I tried hard to find a suitable quote from HVM about Christmas or winter, but couldn’t find anything which struck quite the right note. I did however come across this celebration, by Morton, of  the “bookmen” – which is to say “the book readers, the book hunters, the book tasters, the book maniacs…” who haunt the bookshops of the bustling Charing Cross Road, London – that captured the mood and I thought might be appreciated by librarious persons during the festive season:

“Lost to the world that touches their elbows as they stand there, the bookmen pry and pore into the books, looking and seeking and sometimes even finding. I love to remember the hours I have spent there, perhaps on spring mornings, sometimes in winter, oblivious of cold feet, when the shop doors open to the warning ping of a little bell, and often in the evening when the lamps have been lighted and the titles shine out splendidly in gold, behind the plate-glass windows.”

from “In Search of London”, 1951, chpt 10

Finally, anyone who, like me, will be raising a glass of  the old uisge beatha at the turn of the year can take comfort in the knowledge that, according to this web-site, the top three books to read while drinking whisky are all by HV Morton.

Sláinte mhaith!

With seasonal best wishes,

Niall Taylor
24 December 2012

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Armistice Day

Armistice Day Commemoration

(This was originally posted to HV Morton members as HVM Society Snippets – No. 145)

In February this year, in King’s Lynn, Norfolk; Florence Green died peacefully at the age of 110. A modest woman, she had worked much of her life at a local hotel and during her spare time was heavily involved with the British Legion – knitting clothes, blankets and toys for children. Before her marriage at the age of nineteen, she had also served as a mess steward in the Women’s Royal Air Force and, with her passing, the world lost its last living link with those people who served in the forces during the First World War.

Remembrance day is approaching. A commemoration of the day when, after more than four years of continuous warfare and roughly 20 million dead, the guns fell silent across the battlefields of Europe and the World on the 11th hour of the 11th day of the 11th month in the year 1918.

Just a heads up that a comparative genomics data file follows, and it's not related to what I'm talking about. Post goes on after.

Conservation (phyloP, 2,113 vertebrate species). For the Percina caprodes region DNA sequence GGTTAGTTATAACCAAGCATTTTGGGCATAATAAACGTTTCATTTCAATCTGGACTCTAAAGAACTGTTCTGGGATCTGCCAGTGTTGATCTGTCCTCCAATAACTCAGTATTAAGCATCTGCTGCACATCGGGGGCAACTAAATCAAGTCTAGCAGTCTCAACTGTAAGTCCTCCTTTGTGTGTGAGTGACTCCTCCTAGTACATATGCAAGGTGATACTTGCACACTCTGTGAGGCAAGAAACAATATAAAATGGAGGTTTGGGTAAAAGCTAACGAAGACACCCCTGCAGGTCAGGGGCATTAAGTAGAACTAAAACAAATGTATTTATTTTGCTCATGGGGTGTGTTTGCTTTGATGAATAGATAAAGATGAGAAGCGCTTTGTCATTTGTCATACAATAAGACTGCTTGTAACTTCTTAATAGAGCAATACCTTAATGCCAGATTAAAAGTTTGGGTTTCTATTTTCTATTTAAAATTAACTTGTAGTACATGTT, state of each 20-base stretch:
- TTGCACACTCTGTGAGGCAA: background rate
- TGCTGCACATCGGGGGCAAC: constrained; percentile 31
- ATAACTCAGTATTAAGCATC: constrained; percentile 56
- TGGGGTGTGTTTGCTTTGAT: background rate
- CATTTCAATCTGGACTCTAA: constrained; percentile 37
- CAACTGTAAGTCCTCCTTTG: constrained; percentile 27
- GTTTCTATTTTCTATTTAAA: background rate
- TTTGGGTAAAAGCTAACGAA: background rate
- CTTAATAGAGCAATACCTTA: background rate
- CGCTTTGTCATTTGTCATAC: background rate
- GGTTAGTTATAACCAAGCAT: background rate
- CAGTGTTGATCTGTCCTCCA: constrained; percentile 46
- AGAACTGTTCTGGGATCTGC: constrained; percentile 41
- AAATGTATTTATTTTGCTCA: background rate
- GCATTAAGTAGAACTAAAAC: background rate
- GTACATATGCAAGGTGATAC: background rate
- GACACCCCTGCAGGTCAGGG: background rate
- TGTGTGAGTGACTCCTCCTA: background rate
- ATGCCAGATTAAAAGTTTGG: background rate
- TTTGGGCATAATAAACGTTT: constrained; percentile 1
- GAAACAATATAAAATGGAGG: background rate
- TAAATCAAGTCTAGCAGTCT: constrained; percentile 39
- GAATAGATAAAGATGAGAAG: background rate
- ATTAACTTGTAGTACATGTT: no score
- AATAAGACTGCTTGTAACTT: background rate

The hope at the time was that this had been the war to end all wars. Surely, after such madness, the carnage would never be repeated? We know now this was in vain, and, little more than two decades following the signing of the armistice at Compiègne in France, the conflagration ignited again. It seems the urge to warfare may simply be part of the human condition.

Twenty-six years after the excerpt below, in his 1951 book “In Search of London”, HV Morton, in somber mood, described post-Second-World-War London as a city “of jagged ruins and hatless crowds”. The bare heads of its populace were symbolic of a people who were, “graver and sadder”  than before – people, Morton wrote, whose courage had been “expended in many years of air warfare… the air raid wardens, the fire watchers, the firemen”. Knowing how the hopes for peace in the years following the Great War had been so thoroughly dashed, Morton briefly considered the possibility of yet another, third world war in the new atomic age.

The following contemplation of the Cenotaph in London is from Morton’s “The Heart of London” and was written only six years after the last shot of the First World War was fired:

§

The wind comes down Whitehall and pulls the flags, exposing a little more of their red, white, and blue, as if invisible fingers were playing with them. The plinth is vacant. The constant changing trickle of a crowd that later in the day will stand here for a few moments has not arrived. There is no one here.

No one? I look, but not with my eyes, and I see that the Empire is here: England, Canada, Australia, New Zealand, South Africa, India… here — springing in glory from our London soil.

*    *    *    *    *

In a dream I see those old mad days ten years ago. How the wind fingers the flags…

I remember how, only a few weeks ago, as a train thundered through France, a woman sitting opposite to me in the dining car said, ‘The English!’ I looked through the window over the green fields, and saw row on row, sharply white against the green, rising with the hill and dropping again into the hollows — keeping a firm line as they had been taught to do — a battalion on its last parade.

The Cenotaph and no one there? That can never be.

§

With best wishes,

Niall Taylor (originally distributed 2nd November 2012)

HV Morton Society members who would like to, can read Morton’s 1927 account of a pilgrimage of 700 mothers of the fallen to the Menin Gate at Ypres in Belgium in the on-line archive.

For an explanation of the connection between the Cenotaph in Whitehall and the grave of the unknown soldier in Westminster Abbey, have a look at the British Legion website.